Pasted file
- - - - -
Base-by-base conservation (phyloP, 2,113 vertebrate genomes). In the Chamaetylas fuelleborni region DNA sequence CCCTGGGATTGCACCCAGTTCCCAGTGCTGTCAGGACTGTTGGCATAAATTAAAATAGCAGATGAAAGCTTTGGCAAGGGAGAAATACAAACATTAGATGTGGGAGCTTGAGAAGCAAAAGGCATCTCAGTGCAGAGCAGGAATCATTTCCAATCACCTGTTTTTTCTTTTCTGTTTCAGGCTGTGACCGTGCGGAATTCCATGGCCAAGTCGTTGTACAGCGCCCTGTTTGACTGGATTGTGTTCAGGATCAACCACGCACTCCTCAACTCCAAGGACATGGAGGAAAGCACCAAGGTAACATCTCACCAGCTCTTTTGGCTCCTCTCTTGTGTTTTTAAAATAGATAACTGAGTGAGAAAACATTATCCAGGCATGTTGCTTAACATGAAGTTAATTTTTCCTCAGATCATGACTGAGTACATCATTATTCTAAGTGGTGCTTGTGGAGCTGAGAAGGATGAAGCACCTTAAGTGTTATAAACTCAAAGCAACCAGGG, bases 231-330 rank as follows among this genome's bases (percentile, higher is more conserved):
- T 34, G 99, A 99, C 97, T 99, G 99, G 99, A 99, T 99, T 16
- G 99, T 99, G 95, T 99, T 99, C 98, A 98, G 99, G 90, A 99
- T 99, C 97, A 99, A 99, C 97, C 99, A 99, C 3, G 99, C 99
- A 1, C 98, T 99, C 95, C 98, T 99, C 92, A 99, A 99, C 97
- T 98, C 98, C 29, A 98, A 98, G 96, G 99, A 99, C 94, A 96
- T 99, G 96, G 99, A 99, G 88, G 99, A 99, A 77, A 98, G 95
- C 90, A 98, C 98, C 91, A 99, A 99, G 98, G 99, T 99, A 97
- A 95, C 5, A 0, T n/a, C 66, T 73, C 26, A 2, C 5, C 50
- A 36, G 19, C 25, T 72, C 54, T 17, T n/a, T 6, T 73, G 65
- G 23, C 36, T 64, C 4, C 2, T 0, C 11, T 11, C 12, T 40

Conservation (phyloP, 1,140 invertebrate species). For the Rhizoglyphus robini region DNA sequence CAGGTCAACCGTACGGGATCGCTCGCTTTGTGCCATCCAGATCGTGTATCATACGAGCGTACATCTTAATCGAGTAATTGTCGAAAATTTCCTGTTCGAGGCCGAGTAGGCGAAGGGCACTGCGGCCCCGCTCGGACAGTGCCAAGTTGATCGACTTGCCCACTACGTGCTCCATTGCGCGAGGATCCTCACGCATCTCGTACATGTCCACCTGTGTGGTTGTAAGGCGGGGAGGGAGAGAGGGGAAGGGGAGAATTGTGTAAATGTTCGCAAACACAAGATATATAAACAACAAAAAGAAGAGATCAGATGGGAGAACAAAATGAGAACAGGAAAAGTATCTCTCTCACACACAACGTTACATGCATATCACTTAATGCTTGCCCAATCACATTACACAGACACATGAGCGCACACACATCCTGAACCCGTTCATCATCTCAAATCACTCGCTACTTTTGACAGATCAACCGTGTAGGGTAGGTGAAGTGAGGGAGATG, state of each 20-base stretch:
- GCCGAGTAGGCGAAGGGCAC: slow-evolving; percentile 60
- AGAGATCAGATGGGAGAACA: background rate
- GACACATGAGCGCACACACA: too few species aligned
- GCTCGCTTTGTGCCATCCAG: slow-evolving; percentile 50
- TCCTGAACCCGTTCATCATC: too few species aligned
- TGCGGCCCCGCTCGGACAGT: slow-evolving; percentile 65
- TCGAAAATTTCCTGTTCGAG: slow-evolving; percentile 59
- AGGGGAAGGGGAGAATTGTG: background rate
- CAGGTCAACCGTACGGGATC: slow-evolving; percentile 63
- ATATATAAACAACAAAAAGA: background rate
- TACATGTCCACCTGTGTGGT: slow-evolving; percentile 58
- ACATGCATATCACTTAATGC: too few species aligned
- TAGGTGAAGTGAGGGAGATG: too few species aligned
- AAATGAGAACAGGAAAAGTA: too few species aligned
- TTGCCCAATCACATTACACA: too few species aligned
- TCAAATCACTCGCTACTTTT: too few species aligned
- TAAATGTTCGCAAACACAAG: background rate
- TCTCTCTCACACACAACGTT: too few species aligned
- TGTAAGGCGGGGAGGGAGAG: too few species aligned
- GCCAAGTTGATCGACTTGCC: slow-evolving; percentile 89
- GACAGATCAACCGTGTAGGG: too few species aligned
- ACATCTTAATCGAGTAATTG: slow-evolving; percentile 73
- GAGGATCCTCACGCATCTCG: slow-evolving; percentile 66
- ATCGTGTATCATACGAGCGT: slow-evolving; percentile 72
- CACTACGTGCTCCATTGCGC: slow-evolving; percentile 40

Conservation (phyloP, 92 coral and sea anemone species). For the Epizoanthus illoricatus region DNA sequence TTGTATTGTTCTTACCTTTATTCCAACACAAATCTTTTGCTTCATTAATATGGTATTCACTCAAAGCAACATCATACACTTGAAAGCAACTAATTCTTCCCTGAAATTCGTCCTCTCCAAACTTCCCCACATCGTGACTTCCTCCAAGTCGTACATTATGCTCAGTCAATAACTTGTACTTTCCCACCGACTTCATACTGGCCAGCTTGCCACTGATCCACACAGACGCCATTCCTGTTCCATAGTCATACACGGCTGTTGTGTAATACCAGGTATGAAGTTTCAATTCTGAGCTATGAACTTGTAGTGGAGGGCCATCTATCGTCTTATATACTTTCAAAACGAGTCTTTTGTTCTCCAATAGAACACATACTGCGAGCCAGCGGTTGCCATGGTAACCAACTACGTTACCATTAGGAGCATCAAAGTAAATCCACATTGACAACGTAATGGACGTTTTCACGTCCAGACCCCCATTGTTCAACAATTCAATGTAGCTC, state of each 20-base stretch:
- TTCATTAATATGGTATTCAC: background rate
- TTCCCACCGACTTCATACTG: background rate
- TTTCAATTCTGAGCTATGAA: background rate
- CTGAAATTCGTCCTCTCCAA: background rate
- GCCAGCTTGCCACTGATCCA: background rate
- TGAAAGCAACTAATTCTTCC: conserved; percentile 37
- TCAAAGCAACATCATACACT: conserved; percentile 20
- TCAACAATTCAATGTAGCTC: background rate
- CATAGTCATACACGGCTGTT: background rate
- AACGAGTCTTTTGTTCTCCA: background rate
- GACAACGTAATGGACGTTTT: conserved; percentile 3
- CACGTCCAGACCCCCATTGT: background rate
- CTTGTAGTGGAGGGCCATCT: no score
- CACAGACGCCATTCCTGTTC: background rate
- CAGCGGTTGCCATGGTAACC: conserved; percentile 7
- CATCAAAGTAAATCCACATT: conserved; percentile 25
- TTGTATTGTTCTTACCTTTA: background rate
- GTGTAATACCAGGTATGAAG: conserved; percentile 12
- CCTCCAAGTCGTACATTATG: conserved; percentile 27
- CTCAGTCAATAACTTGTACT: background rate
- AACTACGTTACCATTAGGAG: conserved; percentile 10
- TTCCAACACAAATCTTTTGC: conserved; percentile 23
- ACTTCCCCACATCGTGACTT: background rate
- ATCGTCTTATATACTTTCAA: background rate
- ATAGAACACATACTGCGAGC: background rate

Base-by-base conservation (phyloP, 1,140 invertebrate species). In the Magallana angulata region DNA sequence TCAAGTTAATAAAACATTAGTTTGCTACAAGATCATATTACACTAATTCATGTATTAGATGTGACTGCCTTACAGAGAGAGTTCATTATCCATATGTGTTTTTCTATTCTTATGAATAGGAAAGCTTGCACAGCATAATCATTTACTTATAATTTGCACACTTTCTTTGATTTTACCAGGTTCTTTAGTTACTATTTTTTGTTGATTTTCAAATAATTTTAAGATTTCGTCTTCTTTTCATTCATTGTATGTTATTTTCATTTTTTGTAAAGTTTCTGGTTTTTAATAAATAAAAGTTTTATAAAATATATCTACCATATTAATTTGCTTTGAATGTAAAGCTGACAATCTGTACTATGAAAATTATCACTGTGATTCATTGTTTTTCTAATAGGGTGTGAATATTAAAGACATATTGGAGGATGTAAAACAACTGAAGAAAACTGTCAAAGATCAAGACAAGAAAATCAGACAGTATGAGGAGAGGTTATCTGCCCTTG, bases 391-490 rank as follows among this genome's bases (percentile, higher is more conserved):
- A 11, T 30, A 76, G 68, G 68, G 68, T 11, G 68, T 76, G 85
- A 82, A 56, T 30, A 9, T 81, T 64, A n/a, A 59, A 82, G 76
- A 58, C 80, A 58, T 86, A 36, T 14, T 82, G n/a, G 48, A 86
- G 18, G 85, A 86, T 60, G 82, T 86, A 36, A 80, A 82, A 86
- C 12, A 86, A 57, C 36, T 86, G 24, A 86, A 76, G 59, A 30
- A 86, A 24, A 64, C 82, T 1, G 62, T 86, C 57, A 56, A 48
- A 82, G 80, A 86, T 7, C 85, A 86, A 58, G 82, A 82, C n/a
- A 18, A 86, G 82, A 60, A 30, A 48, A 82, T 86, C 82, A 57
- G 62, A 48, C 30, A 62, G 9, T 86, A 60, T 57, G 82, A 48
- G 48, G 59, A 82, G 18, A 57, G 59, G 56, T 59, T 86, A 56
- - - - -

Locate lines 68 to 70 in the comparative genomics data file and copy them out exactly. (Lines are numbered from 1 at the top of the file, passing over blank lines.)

- G 18, G 85, A 86, T 60, G 82, T 86, A 36, A 80, A 82, A 86
- C 12, A 86, A 57, C 36, T 86, G 24, A 86, A 76, G 59, A 30
- A 86, A 24, A 64, C 82, T 1, G 62, T 86, C 57, A 56, A 48